Craig Asano: [00:48:26] Yeah, I mean, we we've heard this commercializing and scaling IP and some of the gaps and the it's really a question to everyone, try to bring this together and, you know, we'll we'll move to potentially wrap up the podcast. That's a very interesting discussion. I've sat back and really just been taking in the different perspectives. But with the government having so much involvement in innovation and its importance to the Canadian economy in light of all the changes in the world with and I read that I think it was 70 per cent of Canada's exports go to the US and there could be additional tariffs and we need to be more self-sufficient here. We talked about capital gaps. How do we get our infrastructure to a point? And this is not so. It's only the government we have to go to and say we don't like you picking horses, but you can't get everything because we've sort of been under the thumb. We've been I'm not sure at this point if it's only a regulation. I'm not sure at this point if it's the government only picking horses. But I do sense that there's been a lot of resources spent but the average infrastructure, I'll use that expression, the tide that lifts all boats, the ability for industry to self certify and create standards and as a result create value that will bridge to larger sums of capital to the point where we're attracting, you know, those larger US VC investors and funds up to actually operate up here, which is starting to happen as opposed to the brain trust or drain that David was mentioning about. So what would this group here on the call like the priorities to be in that regard? And what do they think the government's role should really be when it comes to supporting innovation, being that first customer, but being able to create enough infrastructure here so we can feed ourselves and get to that point where we do have enough capital? Or is it we're just limited to the population and GDP growth that we have and will always be, you know, a smaller country and probably smaller going forward. As far as the global impact is concerned.  I love innovators, but we're coming down at the end of the podcast. I want to pose that question.  David, go ahead.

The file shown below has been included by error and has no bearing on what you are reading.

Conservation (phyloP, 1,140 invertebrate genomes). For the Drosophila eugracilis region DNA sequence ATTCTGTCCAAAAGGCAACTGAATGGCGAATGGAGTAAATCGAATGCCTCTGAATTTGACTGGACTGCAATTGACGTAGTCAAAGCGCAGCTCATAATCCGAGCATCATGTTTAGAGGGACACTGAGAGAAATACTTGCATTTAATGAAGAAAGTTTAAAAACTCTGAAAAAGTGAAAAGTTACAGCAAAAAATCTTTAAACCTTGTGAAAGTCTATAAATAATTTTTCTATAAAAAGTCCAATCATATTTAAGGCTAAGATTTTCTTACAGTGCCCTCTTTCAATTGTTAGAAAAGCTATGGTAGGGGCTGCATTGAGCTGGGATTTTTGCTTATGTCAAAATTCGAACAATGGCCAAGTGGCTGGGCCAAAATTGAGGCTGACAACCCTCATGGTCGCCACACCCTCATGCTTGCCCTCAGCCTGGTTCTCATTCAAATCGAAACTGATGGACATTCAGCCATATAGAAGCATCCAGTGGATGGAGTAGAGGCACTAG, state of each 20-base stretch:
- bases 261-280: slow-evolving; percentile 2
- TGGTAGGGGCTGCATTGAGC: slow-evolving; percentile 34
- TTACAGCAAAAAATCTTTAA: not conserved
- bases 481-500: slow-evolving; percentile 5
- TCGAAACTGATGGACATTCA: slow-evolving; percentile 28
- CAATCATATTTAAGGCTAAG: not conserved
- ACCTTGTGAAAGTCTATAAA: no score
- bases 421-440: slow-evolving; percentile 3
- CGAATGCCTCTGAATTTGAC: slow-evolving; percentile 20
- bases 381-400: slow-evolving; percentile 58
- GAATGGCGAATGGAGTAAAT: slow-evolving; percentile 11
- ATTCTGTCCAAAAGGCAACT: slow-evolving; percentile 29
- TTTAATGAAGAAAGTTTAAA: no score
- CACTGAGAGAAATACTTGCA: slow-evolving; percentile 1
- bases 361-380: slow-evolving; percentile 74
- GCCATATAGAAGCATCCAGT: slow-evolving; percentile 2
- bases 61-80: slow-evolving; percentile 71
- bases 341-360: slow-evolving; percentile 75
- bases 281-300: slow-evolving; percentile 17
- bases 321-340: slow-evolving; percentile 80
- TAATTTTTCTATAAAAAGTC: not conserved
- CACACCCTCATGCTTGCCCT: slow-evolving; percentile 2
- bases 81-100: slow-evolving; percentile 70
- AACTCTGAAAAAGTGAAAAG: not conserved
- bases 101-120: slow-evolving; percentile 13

David Lucatch: [00:51:06] Yeah, I want to say that right now the B.C. government is is just taking sort of a leadership position in support of an idea, digital identity. And and tomorrow, Ontario is extended the submission guidelines and they've had town halls about self-sovereign identity, privacy reform, all those type of things. So I think we're seeing governments get in the way. You know, one of the things that has helped in this initial area is the framework for the data, which is which is germane to most technology industry has been sort of developed through GDPR in Europe. And I like to think that it's been to some extent overdeveloped, although that will take some time to come back in California with the CCPA.  But Canada, based on PIPEDA being a federal guidelines for sort of the major of data, the provinces are now seriously looking at how to home grow these opportunities. And I think that's going to lead to an entire new industry and technology that fosters cybersecurity, data infrastructure, data management, self-sovereign identity, digital credentials. And we are seeing, again, that leadership in Canada. So I think the government right now and digital innovation, I think is doing a good job to try and figure out where we can lead.

 

Robin Ford: [00:52:29] I disagree. I've got to say.

 

David Lucatch: [00:52:32] I've been I've been on town hall the last few days, so that's why I'm taking that position.

 

Robin Ford: [00:52:35] I'm sure you have in that sector but but Michael King has been very very good about this for years going into Finance Canada and elsewhere to talk this through. What we what we need in the federal government must lead on this is an overarching innovation strategy and we don't have it. What we have is pathetic. And, you know, all you need to do is compare it to what's going on in the UK with their overarching strategy. And we don't even we don't even come close. So I would go for Michael King's first and foremost thing that we need is a properly thought through and properly followed up national strategy.